Ellis also anticipates that beyond personalization, advances in hardware and software will enable the technical feasibility and economic viability of 3D printing larger, more complex orthopedic devices utilizing industry-preferred materials. According to the 3D Systems executive, introducing novel materials, such as 3D printable PEEK, and new technology platforms will be an additional catalyst for point-of-care providers to deploy personalized medicine solutions in new areas.
When discussing 3D printing in healthcare, it’s hard to miss the relevance of the bioprinting field. Especially if this segment’s market size is expected to reach almost $1.2 billion in 2028, compared with just $182 million today. A recent SmarTech Analysis report states that nearly 70% of the bioprinting industry will come from applications and service revenue. At the same time, bioprinters are expected to bring in around $100 million in revenues by 2031.
Even though 2022 saw fewer major breakthroughs in bioprint, experts recognize that there are more peer-reviewed studies behind bioprinting announcements than ever before. For Meskó, in healthcare, “only technologies with evidence in the background can be used in practice,” so it’s a good sign going into 2023.
Similarly, Systemic Bio CEO Taci Pereira said that with bioprinting technologies’ growing availability and popularity, she expects to see a continued rise in publications covering novel methods to recapitulate relevant organ and disease functions. In addition, she says that bioprinting is no longer limited to a few academic labs as it used to be five years ago.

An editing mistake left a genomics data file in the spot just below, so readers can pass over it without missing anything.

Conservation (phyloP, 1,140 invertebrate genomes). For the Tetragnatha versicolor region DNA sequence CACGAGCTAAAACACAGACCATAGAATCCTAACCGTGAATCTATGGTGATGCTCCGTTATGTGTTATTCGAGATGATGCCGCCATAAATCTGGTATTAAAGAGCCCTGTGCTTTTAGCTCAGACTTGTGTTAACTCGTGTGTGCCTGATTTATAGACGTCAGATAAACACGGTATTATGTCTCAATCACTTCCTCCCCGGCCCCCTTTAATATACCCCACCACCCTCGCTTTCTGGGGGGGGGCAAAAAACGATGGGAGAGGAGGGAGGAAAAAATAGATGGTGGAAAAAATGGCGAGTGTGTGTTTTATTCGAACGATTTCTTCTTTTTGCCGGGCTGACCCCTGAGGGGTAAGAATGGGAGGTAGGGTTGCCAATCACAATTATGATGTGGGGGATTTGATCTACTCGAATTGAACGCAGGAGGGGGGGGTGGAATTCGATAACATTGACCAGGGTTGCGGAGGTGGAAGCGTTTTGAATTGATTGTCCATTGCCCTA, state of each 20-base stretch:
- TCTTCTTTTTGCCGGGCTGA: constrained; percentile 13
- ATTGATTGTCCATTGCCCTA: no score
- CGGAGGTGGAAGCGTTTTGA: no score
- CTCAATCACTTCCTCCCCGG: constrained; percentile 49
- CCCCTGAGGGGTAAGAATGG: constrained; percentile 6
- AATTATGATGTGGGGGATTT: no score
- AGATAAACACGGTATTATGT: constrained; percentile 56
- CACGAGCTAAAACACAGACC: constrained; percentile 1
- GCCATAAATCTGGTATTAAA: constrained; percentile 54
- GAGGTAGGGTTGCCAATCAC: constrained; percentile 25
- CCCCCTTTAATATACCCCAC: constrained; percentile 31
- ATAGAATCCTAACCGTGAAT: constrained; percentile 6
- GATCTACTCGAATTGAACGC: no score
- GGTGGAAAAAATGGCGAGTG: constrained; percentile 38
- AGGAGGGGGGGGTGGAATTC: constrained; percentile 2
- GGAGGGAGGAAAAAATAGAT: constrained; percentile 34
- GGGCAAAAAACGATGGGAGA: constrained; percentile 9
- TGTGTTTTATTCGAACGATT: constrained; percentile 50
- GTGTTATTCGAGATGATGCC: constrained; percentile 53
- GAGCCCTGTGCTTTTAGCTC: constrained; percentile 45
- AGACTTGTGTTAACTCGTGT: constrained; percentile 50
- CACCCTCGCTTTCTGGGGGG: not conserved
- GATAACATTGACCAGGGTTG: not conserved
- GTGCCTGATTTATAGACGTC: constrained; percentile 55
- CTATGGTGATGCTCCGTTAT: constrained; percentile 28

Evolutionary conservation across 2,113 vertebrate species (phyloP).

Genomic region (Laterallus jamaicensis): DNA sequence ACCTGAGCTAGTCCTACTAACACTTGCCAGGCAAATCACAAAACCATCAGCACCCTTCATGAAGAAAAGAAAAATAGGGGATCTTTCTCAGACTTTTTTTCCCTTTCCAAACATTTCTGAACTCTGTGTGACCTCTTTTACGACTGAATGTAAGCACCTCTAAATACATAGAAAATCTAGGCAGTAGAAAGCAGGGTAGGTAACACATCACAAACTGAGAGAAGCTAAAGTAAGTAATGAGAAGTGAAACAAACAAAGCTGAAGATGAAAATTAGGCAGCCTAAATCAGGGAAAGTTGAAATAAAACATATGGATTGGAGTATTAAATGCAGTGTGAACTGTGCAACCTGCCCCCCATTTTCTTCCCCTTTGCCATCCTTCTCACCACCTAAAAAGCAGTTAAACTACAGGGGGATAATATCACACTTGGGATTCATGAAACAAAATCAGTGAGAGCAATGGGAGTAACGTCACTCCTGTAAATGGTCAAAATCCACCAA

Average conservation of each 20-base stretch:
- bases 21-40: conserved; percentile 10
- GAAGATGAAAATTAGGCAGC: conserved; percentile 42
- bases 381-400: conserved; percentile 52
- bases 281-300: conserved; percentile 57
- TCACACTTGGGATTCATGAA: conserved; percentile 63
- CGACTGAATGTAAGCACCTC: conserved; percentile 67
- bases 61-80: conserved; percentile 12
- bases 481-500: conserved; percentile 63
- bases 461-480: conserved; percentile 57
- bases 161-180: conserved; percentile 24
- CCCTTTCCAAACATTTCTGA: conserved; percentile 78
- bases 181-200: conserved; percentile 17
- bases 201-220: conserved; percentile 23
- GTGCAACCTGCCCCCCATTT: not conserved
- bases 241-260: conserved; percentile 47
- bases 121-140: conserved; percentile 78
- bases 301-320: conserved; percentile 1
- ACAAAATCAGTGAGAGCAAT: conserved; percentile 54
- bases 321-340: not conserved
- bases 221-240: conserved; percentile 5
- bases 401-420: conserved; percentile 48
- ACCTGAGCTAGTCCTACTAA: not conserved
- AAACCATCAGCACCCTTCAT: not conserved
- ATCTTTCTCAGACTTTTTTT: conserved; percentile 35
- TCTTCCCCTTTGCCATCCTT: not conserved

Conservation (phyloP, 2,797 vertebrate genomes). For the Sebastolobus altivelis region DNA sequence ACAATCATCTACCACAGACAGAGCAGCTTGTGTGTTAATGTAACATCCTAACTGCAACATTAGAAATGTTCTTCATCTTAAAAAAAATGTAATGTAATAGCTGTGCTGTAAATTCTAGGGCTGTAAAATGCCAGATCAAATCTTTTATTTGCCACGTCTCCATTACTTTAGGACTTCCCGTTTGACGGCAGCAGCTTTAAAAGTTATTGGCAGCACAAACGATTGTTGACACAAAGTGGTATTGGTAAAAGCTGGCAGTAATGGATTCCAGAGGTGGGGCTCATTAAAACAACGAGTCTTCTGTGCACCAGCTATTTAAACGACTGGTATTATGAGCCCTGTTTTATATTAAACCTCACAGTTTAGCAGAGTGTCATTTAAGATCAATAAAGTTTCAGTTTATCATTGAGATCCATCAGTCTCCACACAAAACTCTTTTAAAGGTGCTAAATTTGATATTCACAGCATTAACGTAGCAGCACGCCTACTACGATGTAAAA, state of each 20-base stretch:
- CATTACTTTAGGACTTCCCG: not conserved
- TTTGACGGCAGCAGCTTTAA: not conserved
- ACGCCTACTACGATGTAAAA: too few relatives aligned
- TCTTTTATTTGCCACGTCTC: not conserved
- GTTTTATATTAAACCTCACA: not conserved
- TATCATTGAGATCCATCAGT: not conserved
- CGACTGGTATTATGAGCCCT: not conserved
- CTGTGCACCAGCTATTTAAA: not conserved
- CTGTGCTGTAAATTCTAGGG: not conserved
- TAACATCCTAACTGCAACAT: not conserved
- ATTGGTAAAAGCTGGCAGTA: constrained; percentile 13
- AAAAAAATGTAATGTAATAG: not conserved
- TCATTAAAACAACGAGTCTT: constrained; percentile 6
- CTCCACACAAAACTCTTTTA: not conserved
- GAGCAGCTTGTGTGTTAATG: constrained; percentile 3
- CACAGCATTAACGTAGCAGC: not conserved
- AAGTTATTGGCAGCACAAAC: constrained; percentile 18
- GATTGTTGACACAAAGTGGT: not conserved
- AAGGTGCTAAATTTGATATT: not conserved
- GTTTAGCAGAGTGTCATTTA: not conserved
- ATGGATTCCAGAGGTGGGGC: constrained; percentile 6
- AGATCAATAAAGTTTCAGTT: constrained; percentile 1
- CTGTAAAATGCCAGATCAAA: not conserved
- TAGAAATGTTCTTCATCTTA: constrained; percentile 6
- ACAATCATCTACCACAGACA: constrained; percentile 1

The biotech entrepreneur added that organ and disease models would “evince greater complexity, as there have been advances in the tools available to those performing the research. With the rise of microphysiological systems, I believe the pharmaceutical industry will look for models that can deliver higher complexity for safety and efficacy testing, emphasizing reproducibility. In addition, production-scale bioprinting can play a key role in manufacturing these models to enable higher throughput testing with confidence. Finally, growth in the quality and quantity of data captured from these systems will open the way for machine learning to generate in silico models, which can further impact the speed with which we can screen novel therapeutics using these technologies.”
Meskó added that he expects bioprinting of functional kidney tissue would be the anticipated breakthrough for 2023 after the skin, bone, cartilage, and liver have many studies already. He also hopes to see bioprinters deployed in healthcare institutions as support technologies in cell therapies.
This only proves that technology is much more accessible today than it ever was. For Allevi Commercial Director Hanchih Wu, this move has helped bench scientists and medical professionals benefit from a process that can better recapitulate in vivo human biology to answer critical biomedical questions like never before, and she believes this trend will continue into 2023.